Acknowledged historical and social significance

The Australian Technology Park was once the site of Australia’s largest industrial complex, the Eveleigh Railway Workshops. The Site is recognised as having both national and international heritage significance. The State heritage listing for the workshops includes the following notation:

Eveleigh workshops are the best collection of Victorian period railway workshops in Australia and are considered to have world heritage significance by curators of the Smithsonian Institute Washington DC, USA and to be of the highest significance in the development of the railway system and of the State. They represent the pinnacle of manufacturing achievement in NSW and the equipment was once (and remains) the best collection of heavy machinery from the period. The buildings are fine examples of workshop architecture and are an important part of the historic fabric of the inner city. 

The Eveleigh Railway Yards are some of the finest historic railway engineering workshops in the world and Eveleigh contains one of the most complete late 19th century and early 20th century forge installations, collection of cranes and power systems, in particular the hydraulic system. The place is of international significance and is one of Australia's finest industrial heritage items. 

The site is equally important for its social and industrial history, being the site of important struggles for historic working conditions including work-free weekends, amenities and fair pay.

Current uses on site

Since 2009 the site has been earmarked for technologically innovative workplaces. It houses the Channel 7 broadcast and studio facilities together with industrial and innovation campuses for numerous Australian universities. Much of the original architecture and a significant part of the industrial machinery on the site remain in good condition including a publically accessible blacksmiths forge and workshop. The site remains generally open to the public and includes essential public pathways linking Redfern Station and the surrounding suburbs.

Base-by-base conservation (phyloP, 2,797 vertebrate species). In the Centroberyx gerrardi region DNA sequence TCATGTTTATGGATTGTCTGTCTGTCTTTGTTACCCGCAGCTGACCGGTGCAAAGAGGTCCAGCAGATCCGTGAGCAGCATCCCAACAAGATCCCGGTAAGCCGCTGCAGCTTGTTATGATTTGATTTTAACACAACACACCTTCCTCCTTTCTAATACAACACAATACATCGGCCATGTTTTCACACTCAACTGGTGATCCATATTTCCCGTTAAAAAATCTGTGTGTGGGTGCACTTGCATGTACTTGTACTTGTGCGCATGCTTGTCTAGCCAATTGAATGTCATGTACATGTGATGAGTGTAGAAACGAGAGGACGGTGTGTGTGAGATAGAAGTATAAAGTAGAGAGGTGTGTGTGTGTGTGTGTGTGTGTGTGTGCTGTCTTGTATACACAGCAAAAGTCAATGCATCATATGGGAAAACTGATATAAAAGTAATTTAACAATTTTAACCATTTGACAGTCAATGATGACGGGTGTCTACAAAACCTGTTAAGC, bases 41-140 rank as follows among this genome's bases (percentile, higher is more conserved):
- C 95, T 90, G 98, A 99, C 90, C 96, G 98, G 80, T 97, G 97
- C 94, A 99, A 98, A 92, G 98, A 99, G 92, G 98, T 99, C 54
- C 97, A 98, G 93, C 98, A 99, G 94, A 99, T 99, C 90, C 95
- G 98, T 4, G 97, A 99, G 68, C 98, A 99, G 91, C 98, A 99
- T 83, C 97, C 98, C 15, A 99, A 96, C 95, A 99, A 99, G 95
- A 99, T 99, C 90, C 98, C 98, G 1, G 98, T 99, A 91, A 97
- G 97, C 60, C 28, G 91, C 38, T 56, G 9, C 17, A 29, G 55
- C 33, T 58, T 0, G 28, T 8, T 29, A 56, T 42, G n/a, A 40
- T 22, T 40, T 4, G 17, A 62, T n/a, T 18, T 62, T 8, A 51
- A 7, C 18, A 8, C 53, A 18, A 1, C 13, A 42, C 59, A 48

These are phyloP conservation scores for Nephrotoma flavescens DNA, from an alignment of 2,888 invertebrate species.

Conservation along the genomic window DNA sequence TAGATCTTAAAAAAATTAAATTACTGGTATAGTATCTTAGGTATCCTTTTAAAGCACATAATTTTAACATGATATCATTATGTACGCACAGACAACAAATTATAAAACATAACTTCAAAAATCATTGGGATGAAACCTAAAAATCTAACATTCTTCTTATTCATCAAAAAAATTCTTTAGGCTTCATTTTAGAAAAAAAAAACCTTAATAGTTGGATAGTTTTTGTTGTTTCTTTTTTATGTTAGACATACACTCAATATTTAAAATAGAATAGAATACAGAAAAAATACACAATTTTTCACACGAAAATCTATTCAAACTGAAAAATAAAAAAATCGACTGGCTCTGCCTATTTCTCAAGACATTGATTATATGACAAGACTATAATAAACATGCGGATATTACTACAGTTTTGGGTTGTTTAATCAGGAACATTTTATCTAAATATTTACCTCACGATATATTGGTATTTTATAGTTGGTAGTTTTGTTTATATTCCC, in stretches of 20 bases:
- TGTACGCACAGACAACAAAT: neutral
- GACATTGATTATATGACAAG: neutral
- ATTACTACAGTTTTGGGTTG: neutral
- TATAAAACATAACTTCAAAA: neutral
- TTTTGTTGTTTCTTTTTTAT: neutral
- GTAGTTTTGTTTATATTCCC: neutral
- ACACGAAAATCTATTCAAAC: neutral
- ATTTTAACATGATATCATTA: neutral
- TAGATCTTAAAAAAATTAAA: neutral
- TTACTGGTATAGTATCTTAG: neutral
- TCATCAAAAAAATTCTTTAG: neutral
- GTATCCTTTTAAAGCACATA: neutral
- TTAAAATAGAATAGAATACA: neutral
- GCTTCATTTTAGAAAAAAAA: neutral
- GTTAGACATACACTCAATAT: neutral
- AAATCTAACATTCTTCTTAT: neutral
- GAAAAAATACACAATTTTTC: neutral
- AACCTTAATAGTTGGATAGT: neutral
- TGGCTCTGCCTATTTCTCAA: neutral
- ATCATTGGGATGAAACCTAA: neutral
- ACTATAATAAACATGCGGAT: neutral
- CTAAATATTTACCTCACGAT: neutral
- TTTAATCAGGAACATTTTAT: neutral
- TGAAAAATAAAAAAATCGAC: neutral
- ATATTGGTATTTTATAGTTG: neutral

Why keep this as public land?

This is a site with a rich and unique history as an extraordinary public enterprise producing the railway stock that quite literally transformed and connected this State throughout the 20th century. It is 13 hectares of precious public land, much of it publicly accessible open space, right in the heart of inner Sydney that must be kept in public hands.

The Greens are committed to preventing the privatisation of the site and retaining it as a publicly owned heritage site with a vibrant future supporting innovative and skilled 21st century technology companies. This was the plan with the establishment of the ATP in 2009, which can be achieved with continued long term planning and investment.

Retaining the site in public hands will also ensure the ongoing protection of its heritage, the viability of community uses including the blacksmiths shop and open public access to this extraordinarily rich industrial site.

Bridging the great Redfern divide

The Greens are committed to building pedestrian and cycle infrastructure linking the ATP with the Carriage Works across the central railway corridor. In the form of either a bright and activated underpass or a wide overpass this would be an important community asset linking two vibrant but separate parts of the inner city.

The Coalition's plan to privatise the site will prevent this project, along with other genuinely innovative public uses, for this 13 hectares of public land.

Affordable Housing, not private profit

While most of the site must be protected from development to protect open space and the historical record, there remains substantial opportunity for adaptive reuse and respectful modest development on the site. With the ongoing crisis in housing affordability in the inner city, the Greens are committed to ensuring that the site is retained for affordable housing based on the successful City West units that adjoin the nearby Carriage Works site.


Be the first to comment

Please check your e-mail for a link to activate your account.

Sign up for updates